Nevermore turned to page two of his report; he ran his finger down the page. “Yes,” he said. “The total value of the Dyspeptic mushroom industry is fifty trillion Zlopeks.” The Zlopek was the Dyspeptic national currency, which at the current international rate of exchange was valued at some fifty thousand Zlopeks to one US Dollar.
Pincher reeled back in his chair. “And, if I hear correctly, your plan is to acquire fifty-five percent of that value?”
“That is my plan,” Nevermore said.
Pincher took a gold Cross pen from the pocket of his exquisitely tailored suit, and made a few notations on a sheet of paper on the table in front of him. “Ah-h,” he said after a few minutes. “There is one small problem with your plan. After we take care of our normal annual operating expenses, our treasury will be left with approximately one million Zlopeks; hardly enough to buy fifty-five percent of even one mushroom farm.”
Nevermore’s porcine eyes widened. He hadn’t thought about from where the funds to achieve his grand scheme would come.
The Dyspeptic Central Bank governor, Caligula Whimsey, tapped the table to get attention. “That, my honorable friend,” he said, giving Pincher a look of disdain. “Is not a problem. I can merely print the necessary amount of currency.”
“But,” Pincher persisted. “Our industrial output is not increasing, so if you print more money, it’s worth less and less.”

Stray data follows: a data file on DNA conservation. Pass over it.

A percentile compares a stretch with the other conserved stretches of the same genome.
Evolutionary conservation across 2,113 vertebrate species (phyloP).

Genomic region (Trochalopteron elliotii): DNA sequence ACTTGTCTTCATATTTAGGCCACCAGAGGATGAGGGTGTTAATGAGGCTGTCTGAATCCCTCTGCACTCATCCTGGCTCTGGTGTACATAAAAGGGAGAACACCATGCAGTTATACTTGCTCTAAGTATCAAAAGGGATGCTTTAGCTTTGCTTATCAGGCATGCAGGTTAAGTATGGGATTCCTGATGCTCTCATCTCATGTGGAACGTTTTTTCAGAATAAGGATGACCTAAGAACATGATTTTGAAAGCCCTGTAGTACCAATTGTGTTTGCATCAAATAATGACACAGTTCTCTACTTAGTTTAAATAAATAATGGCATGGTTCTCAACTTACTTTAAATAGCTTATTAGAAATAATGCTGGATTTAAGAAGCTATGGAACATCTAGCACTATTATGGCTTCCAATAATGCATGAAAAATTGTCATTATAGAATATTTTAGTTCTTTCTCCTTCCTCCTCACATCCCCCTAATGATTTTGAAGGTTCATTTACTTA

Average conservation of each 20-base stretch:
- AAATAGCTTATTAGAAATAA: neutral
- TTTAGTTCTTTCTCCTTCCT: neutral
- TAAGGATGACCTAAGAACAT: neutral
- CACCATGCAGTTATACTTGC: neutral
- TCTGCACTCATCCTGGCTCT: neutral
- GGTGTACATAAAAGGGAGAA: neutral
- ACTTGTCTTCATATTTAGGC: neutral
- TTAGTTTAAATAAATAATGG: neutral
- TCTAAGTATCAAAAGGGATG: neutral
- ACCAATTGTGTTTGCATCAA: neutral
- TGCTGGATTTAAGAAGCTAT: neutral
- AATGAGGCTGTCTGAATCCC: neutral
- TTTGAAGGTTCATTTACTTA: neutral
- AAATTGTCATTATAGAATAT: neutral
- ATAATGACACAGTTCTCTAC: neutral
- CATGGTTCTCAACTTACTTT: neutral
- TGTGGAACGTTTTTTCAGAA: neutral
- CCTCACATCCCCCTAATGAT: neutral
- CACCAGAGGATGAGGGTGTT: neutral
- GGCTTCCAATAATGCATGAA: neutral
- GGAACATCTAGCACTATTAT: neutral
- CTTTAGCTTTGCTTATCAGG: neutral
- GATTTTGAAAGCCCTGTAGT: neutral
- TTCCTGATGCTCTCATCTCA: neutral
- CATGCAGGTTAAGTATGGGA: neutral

Nevermore looked more and more dejected as this argument volleyed back and forth across the table; Pincher and Whimsey sat opposite each other, were sworn enemies since childhood, and bickered constantly in cabinet meetings until Arrant, with a withering glare, silenced them.
Saddam Shaim, the beefy, wide-shouldered, beetle-browed defense minister, who sat on Arrant’s right, the senior-most ministerial position, slammed a knobby-knuckled hand on the table. “Damnation,” he thundered. “What’s all this nattering about having enough money to buy the shares? Why don’t we just demand that the owners surrender fifty-five percent to us? After all, don’t we own the country?”
Byon Celle, the commerce minister, senior by one position to Nevermore, and only five years older, a man who seldom spoke in cabinet meetings, timidly raised a finger. “The problem with that, honorable comrade defense minister,” he said. “Is that we would have problems selling our mushrooms on the international market. Many countries frown on buying from countries who have expropriated private industries. We really need to offer value for the shares we obtain.”
Shaim snorted, and muttered under his breath something to the effect of “to hell with the international market.”
Arrant, who had been sitting regarding the verbal volleyball game like a vulture sitting on a fence waiting for some poor animal to die, raised his head and glanced around the table, starting with Shaim on his right; that worthy immediately ducked his head into his shoulders and slumped in his chair; and gliding his steely gaze around the table until it came to rest on the silent, scowling individual on his left; Lawrence Undercover, chief of the Dyspeptic Secret Intelligence Service, sometimes called the Keep Government Boiling, for reasons know one remembered or understood. “Now, honorable and loyal gentlemen,” Arrant said. “Comrade Celle is correct. We must do this according to the rules. We must be prepared to offer something of value for what we receive. Now, if I’m not mistaken, do mushrooms not require a great amount of fertilizer to grow?”